Thousands gather for Eid celebrations
Muslims have celebrated the end of the month long period of fasting during Ramadan, with Eid prayers. Tens of thousands across the UK celebrated the first Eid since Covid lockdowns, with families gathering for prayers and festival food. Blackburn Rovers became the first UK football club to host prayers on the pitch, with hundreds of people attending and the ground covered in prayer mats. And in Jerusalem, 200,000 Muslims attended Eid al-Fitr prayers at the Al-Aqsa Mosque, the highest number for many years following months of tension between Palestinians and Israelis.
American Methodists launch breakaway group
The Global Methodist Church has declared its independence from the United Methodist Church in a rift over attitudes towards same sex marriage. It officially came into being on Sunday 1 May, meaning churches leaving the United Methodist Church can start joining the new group. The Associated Press reports that the split will be a slow process with the division of church property and finances involved. Bishop Thomas Bickerton, president of the remaining United Methodists, said the launch of the new movement was a “sad and sobering reality.”
Archbishop apologises for terrible abuse against indigenous children in Canada
The Archbishop of Canterbury has apologised to survivors of abuse at residential schools for indigenous children in Canada. For more than 100 years, until 1996, children were removed from their homes to be assimilated into Canadian culture in schools mainly run by Roman Catholics, but 36 were run by Anglicans. Last year, more than 1000 unmarked graves of children were found on the sites of former schools and stories emerged of children being beaten and abused, raped and starved. Justin Welby visited a school in Saskatchewan at the weekend and said he was sorry the church had allowed terrible injustices to be committed, enabling and creating hell. “I am more sorry than I could ever begin to express. I’m ashamed. I am horrified.”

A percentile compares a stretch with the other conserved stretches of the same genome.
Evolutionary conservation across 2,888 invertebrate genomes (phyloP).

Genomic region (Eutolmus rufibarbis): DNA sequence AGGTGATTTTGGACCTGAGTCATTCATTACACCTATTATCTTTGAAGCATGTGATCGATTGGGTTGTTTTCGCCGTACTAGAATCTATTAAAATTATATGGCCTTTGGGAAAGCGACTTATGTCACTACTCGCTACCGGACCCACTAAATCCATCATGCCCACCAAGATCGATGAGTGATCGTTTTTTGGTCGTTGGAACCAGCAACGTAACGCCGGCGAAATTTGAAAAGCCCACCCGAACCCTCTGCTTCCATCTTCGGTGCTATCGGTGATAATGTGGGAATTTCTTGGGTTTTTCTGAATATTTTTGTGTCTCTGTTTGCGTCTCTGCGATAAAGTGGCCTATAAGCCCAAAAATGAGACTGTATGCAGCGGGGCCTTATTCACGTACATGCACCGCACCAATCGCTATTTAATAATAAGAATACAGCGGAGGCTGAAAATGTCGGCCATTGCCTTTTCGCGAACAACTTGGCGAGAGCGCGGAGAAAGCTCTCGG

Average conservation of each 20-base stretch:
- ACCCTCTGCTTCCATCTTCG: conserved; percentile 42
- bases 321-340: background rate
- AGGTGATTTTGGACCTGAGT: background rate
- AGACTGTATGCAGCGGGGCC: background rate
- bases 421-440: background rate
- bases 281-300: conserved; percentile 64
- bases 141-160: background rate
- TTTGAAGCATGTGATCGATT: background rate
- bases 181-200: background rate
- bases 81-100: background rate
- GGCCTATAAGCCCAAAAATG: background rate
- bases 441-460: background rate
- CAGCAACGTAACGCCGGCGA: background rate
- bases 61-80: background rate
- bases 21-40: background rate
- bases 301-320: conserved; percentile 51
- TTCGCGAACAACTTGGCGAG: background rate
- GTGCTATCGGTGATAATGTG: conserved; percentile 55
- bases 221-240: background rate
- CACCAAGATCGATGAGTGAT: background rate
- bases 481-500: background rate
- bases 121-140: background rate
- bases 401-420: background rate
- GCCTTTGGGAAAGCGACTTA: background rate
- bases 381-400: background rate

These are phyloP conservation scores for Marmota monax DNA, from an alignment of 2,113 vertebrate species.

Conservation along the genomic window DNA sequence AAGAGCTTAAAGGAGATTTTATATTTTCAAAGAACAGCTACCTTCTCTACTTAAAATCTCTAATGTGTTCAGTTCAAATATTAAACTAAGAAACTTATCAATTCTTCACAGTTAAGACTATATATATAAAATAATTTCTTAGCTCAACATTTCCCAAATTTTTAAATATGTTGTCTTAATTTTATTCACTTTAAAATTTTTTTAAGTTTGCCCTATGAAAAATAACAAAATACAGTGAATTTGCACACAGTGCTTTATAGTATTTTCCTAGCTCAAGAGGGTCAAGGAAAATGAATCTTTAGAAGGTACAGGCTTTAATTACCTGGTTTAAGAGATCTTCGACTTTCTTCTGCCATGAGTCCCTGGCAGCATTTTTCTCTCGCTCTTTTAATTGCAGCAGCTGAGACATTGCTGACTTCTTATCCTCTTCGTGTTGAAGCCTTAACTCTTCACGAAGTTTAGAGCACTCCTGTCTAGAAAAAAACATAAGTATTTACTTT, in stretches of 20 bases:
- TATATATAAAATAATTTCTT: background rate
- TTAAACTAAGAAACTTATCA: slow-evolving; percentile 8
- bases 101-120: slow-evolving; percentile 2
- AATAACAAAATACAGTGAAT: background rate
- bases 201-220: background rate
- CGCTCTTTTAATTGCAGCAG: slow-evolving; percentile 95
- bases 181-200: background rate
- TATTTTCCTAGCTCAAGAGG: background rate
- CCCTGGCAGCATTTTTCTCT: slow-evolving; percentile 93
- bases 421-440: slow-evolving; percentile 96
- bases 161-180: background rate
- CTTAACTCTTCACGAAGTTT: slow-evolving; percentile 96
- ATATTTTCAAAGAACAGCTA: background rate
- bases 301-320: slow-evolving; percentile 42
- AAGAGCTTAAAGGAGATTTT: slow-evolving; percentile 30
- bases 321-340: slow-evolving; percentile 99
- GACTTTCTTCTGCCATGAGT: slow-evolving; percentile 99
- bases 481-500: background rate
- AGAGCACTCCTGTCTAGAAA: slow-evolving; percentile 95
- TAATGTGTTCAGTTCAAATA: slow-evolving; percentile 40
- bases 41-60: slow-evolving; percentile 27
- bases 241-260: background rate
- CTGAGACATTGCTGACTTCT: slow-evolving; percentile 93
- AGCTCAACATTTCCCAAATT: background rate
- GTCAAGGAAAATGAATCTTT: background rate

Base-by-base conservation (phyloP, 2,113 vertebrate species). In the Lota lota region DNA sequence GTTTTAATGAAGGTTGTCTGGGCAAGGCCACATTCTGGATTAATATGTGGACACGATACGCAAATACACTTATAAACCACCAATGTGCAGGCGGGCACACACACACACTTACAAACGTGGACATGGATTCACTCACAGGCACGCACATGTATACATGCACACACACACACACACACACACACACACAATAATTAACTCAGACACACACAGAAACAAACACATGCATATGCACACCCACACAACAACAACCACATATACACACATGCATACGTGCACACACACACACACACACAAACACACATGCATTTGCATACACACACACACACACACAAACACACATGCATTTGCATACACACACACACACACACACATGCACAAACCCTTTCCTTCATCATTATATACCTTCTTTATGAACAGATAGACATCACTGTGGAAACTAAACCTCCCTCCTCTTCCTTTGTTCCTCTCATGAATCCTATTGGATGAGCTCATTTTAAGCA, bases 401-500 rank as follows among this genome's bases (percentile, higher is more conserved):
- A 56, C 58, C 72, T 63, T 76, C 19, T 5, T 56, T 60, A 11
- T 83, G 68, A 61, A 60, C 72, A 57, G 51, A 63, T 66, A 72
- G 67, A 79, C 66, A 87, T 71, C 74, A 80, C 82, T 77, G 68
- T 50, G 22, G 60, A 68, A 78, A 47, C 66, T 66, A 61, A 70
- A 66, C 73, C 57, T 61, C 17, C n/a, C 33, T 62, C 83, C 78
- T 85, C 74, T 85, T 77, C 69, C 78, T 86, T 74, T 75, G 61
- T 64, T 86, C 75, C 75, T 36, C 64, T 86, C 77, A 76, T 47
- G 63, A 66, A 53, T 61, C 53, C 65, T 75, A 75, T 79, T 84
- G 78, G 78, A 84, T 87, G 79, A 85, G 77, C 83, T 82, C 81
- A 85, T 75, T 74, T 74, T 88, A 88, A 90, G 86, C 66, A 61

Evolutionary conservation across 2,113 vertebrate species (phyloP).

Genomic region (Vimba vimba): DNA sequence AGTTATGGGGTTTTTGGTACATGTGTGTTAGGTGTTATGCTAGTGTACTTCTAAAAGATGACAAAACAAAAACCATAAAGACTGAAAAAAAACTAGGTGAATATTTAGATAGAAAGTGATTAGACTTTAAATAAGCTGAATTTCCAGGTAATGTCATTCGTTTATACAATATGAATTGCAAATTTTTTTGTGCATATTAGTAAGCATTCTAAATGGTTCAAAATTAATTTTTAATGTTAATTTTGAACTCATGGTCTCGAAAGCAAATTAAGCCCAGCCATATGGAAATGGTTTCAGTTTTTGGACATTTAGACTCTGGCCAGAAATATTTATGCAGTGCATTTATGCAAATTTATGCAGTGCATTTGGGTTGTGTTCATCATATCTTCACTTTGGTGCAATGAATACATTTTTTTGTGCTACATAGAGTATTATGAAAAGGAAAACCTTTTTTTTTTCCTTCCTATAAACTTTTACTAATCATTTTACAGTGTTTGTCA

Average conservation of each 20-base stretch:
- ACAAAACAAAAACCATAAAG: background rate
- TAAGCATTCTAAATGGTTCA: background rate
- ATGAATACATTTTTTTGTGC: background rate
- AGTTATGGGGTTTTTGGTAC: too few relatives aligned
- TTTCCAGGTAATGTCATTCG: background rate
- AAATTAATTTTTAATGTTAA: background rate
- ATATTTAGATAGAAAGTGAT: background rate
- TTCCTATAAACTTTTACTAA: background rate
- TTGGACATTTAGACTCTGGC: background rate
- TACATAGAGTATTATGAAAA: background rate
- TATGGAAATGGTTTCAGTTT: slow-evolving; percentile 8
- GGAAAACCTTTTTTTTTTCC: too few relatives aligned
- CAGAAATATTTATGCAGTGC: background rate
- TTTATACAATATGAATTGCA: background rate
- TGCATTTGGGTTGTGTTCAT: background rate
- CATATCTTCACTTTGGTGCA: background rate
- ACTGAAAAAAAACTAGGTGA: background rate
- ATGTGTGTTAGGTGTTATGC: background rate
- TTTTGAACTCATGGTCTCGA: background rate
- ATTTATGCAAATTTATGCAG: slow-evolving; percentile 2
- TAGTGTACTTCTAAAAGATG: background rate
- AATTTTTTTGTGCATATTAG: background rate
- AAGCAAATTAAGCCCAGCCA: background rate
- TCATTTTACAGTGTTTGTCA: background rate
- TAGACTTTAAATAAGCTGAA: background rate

The story of black nuns in America whose history “has always mattered”
An American academic is publishing a book on the 200 year history of black nuns, whose existence has been little known or reported. Shannen Dee Williams, a history professor at the University of Dayton in Ohio, publishes “Subversive Habits” on 17 May. The story starts pre-Civil War when some took up subservient roles in white orders and others formed orders for black nuns in Baltimore and New Orleans. Dr Williams says their story has been subject to misrepresentation, marginalization, and outright erasure but their history “has always mattered.” Associated Press report here
800-year-old church saved from at risk register
The 13th century St Stephen the Martyr church, in Launceston, Cornwall, is to receive a grant of more than quarter of a million pounds to repair the roof and remove it from the Heritage at Risk register. In Tudor times it was one of only eight places of sanctuary, where those seeking refuge were legally protected. Now it is a hub of community activities and active worship, currently taking place in the church hall because of the repairs. The church is one of 32 historic places which have been awarded grants by the National Churches Trust, thanks to a £3.5 million investment from the Government’s Culture Recovery Fund.
All women cast for Jesus Christ Superstar
An all women version of Jesus Chris Superstar has been released in the US, with the producer saying it is not so much a theological statement as a demonstration of female performers’ capabilities. The project was driven by Morgan James, who plays Jesus and was the executive producer of the show. She told the Religion News Service that she lamented the lack of female roles in the score – the only woman part is Mary Magdalene. This latest production features women of different ages and backgrounds, as performers, engineers and producers. James said there are parallels between the theatre and church where women’s roles were often diminished, but she hoped this production would make women and girls believe they could contribute in a variety of roles. The album “Jesus Christ Superstar: Highlights From the All-Female Studio Cast Recording” was released last weekend.
Star of “The Chosen” taking part in Alpha leadership course this week
Jonathan Roumie, who plays Jesus in the multi million-dollar epic series “The Chosen”, is taking part in an online leadership conference run by Alpha at Holy Trinity Brompton this week. He is a committed Catholic, has had a private audience with the Pope, is making a documentary on the impact of Jesus around the world and is vice president of two media companies. Millions of people have watched The Chosen. Tens of thousands are said to have signed up for the leadership course, which is on the subject of hope and evangelism. It is a live streamed event, programmed to run at staggered times to meet different time zones and translated into 17 languages.